Your most frequently asked questions

The deal size is so small, how can this be a business?

In simple terms, a business is a function of revenue, expenditures and profits. Since the only fixed cost in the beginning is my moderately sized ego, this gives me flexibility to shape the fund as needed.

Over time, deal sizes will grow which means more cash flow will be reinvested in further growth, team and future deals.

Who would even sell a business so early?

What many underestimate is just how many projects are up for sale and fall under the acquisition profile above, because the founders have two or more side projects and want to focus on either of them.

Once it's about hiring people and growing a team to keep the momentum up, many solo founders consider selling their businesses, because they want to stay independent. The cash they get from the sale is then oftentimes reinvested another venture of their portfolio.

What do you really get for such a price?

Realistically, if you purchase an asset below $50k, what you will get is a slightly more advanced MVP.

However – and this is a big however – this business has already made some progress towards Product-Market-Fit by acquiring customers and generating revenue, which means it reduced the overall risk of success.

Once this far, it's about executing clever strategies to continue the path towards PMF to grow a profitable business under the portfolio.

Do you have a team in place?

Yes, while on one side I can cover a broad range of tasks myself and use automation to my advantage, it's engineering support that I get from the agency I co-run and partner with:

From Idea to Market, on Time and in Budget.

This allows me to manage costs quite agile while being able to double down on growing the portfolio.

Speaking of which:

Welcome to the portfolio, Mailpengu


A quick toour of Mailpengu. Did you see the dancing penguin?

A couple of weeks ago I started testing how LLMs can be used to create products – and I was blown away by the results.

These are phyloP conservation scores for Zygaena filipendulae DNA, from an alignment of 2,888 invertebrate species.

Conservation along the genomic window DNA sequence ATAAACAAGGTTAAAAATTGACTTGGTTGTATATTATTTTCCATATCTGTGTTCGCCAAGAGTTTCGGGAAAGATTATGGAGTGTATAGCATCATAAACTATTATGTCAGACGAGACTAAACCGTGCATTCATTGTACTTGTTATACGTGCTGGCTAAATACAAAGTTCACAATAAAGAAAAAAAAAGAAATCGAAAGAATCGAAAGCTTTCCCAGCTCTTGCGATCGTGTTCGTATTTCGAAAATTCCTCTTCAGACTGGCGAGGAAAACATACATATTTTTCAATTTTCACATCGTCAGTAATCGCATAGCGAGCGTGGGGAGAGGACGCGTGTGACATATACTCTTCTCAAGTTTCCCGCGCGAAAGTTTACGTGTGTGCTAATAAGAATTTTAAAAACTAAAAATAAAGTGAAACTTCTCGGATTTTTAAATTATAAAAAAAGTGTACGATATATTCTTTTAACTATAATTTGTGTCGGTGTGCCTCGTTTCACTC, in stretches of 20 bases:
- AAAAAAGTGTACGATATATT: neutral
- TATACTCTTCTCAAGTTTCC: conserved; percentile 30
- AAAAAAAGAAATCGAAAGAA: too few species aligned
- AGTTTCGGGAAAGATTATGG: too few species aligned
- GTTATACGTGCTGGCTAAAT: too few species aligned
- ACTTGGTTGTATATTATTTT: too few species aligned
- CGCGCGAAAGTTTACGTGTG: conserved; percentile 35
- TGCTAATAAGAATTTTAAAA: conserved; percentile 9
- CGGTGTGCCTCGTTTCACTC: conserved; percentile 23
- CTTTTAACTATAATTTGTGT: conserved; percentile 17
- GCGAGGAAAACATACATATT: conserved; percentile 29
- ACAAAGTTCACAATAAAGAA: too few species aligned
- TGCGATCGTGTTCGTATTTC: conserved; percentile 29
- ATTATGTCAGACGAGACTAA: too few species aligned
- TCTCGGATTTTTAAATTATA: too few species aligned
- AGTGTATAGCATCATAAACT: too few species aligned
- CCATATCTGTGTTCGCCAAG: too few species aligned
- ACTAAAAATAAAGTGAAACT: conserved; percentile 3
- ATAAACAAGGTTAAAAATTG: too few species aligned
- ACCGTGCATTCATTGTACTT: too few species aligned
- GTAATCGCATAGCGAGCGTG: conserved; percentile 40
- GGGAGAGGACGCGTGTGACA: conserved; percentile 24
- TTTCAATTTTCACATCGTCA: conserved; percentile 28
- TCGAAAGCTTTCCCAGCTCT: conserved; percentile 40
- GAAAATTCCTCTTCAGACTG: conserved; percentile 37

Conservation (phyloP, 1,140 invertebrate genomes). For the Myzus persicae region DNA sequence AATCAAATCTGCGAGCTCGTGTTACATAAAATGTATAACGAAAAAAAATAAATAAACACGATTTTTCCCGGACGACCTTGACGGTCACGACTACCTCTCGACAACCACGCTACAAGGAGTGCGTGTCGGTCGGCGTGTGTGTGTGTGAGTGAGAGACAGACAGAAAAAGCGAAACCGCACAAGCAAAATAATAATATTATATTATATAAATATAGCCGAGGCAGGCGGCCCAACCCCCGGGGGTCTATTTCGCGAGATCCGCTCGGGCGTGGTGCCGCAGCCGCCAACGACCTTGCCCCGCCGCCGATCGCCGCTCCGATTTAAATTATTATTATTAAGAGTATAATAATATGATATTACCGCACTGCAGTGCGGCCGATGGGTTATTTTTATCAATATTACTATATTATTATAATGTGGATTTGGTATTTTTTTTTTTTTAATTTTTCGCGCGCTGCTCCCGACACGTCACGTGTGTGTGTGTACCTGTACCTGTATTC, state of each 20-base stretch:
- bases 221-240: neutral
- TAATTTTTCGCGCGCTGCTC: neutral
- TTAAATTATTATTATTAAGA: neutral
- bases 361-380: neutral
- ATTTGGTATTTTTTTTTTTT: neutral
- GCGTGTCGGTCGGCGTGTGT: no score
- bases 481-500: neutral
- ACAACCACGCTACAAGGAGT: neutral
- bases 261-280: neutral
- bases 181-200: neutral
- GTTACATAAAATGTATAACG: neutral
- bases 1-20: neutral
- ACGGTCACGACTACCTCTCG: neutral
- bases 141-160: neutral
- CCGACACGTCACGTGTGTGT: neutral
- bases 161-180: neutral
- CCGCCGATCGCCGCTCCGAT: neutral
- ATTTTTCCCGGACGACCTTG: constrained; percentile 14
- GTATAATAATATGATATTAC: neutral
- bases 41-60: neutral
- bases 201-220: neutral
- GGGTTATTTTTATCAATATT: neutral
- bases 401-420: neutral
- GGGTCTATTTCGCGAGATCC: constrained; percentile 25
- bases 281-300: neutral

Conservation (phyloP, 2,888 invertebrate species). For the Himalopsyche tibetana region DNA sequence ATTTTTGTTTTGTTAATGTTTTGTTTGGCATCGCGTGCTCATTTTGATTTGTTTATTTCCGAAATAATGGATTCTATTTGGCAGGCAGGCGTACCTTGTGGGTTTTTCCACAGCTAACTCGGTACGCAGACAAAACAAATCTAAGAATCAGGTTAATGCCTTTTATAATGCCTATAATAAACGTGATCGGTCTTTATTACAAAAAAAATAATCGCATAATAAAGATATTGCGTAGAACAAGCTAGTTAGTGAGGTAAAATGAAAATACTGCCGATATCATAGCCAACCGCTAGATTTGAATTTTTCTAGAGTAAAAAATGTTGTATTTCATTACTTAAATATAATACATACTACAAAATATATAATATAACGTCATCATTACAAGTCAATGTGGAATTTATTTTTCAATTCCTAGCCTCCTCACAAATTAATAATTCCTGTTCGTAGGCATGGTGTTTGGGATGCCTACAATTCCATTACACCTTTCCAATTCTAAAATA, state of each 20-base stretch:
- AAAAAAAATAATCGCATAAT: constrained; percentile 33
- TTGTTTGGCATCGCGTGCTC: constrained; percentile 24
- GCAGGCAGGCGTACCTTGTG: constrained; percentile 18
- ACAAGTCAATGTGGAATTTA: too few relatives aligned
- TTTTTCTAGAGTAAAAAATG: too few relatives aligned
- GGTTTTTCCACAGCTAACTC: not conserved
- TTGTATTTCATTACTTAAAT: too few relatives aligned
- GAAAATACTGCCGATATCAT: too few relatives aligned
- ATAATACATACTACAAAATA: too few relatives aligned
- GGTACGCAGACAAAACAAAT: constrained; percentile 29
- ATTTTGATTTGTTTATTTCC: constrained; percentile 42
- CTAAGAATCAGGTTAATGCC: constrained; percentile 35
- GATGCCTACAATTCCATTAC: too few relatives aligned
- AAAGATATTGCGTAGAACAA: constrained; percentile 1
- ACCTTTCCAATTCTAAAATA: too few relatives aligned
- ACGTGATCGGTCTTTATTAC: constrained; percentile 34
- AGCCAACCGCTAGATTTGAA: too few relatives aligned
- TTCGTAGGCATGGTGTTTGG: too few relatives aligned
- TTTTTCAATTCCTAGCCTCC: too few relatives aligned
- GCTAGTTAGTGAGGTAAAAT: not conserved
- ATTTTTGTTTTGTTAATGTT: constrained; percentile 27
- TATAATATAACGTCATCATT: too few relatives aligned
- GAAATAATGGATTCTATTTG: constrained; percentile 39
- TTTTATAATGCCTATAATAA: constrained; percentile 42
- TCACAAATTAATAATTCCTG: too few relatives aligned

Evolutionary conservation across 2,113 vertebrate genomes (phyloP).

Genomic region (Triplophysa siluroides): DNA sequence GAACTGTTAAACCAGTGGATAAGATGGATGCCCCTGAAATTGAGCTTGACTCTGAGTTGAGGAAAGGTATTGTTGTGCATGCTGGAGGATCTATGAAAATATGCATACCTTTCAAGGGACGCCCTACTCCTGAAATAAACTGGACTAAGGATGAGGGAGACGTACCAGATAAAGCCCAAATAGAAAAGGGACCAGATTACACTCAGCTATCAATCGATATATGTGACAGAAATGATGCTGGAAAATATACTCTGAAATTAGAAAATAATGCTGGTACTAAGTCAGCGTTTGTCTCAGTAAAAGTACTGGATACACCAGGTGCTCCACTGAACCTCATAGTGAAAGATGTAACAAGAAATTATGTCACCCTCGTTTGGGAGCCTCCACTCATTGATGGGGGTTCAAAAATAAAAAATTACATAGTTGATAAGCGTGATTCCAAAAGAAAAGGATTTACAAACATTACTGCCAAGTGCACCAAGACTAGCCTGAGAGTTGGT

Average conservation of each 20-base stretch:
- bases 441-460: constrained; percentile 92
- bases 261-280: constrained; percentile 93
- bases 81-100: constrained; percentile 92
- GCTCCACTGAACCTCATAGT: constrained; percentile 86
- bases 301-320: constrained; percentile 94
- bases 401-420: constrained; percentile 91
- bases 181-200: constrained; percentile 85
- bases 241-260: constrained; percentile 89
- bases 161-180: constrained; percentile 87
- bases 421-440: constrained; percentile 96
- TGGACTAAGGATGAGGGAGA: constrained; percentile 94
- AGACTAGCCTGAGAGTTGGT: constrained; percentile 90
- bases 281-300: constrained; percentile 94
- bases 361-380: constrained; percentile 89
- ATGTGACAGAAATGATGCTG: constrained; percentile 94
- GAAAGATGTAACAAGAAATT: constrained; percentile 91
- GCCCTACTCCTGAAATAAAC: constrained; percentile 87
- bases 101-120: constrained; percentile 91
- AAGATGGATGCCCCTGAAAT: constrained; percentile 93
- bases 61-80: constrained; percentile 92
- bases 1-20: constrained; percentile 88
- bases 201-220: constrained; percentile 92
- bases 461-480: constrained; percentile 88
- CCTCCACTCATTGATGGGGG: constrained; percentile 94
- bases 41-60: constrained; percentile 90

I'm convinced that the future of product development will heavily rely on co-pilots that engineers work alongside with, similar to how we work at MVP.AG.

What I managed to do within just a week was:

  • Create a Python-based Flask application that analyzes online presentations
  • Write a Javascript-based Chrome Extenstion that hooks into Gmail and interacts across different server environments
  • Deploy everything on Google Cloud Platform

It's truly crazy times we live in.

Mailpengu will be rolled over into the portfolio as venture zero which means it's technically not the a real acquisition as it was built internally and is pre-revenue, but I see a potential fit with the rest of the upcoming portfolio that I have in mind.

You can sign up on the website to get onboarded by me. I also added a small easter egg.

Do you want to see a penguin dance?

The Independent ‘Micro PE’ Entrepreneur
For the past 10+ years, I have been working with startups, and B2B SaaS in particular, across different settings: I bootstrapped a startup, At Meta I started and operated a startup accelerator in Berlin, I ‘corporate ventured’ a startup and I consulted companies in Germany & Austria. With all that…

← In case you missed the previous edition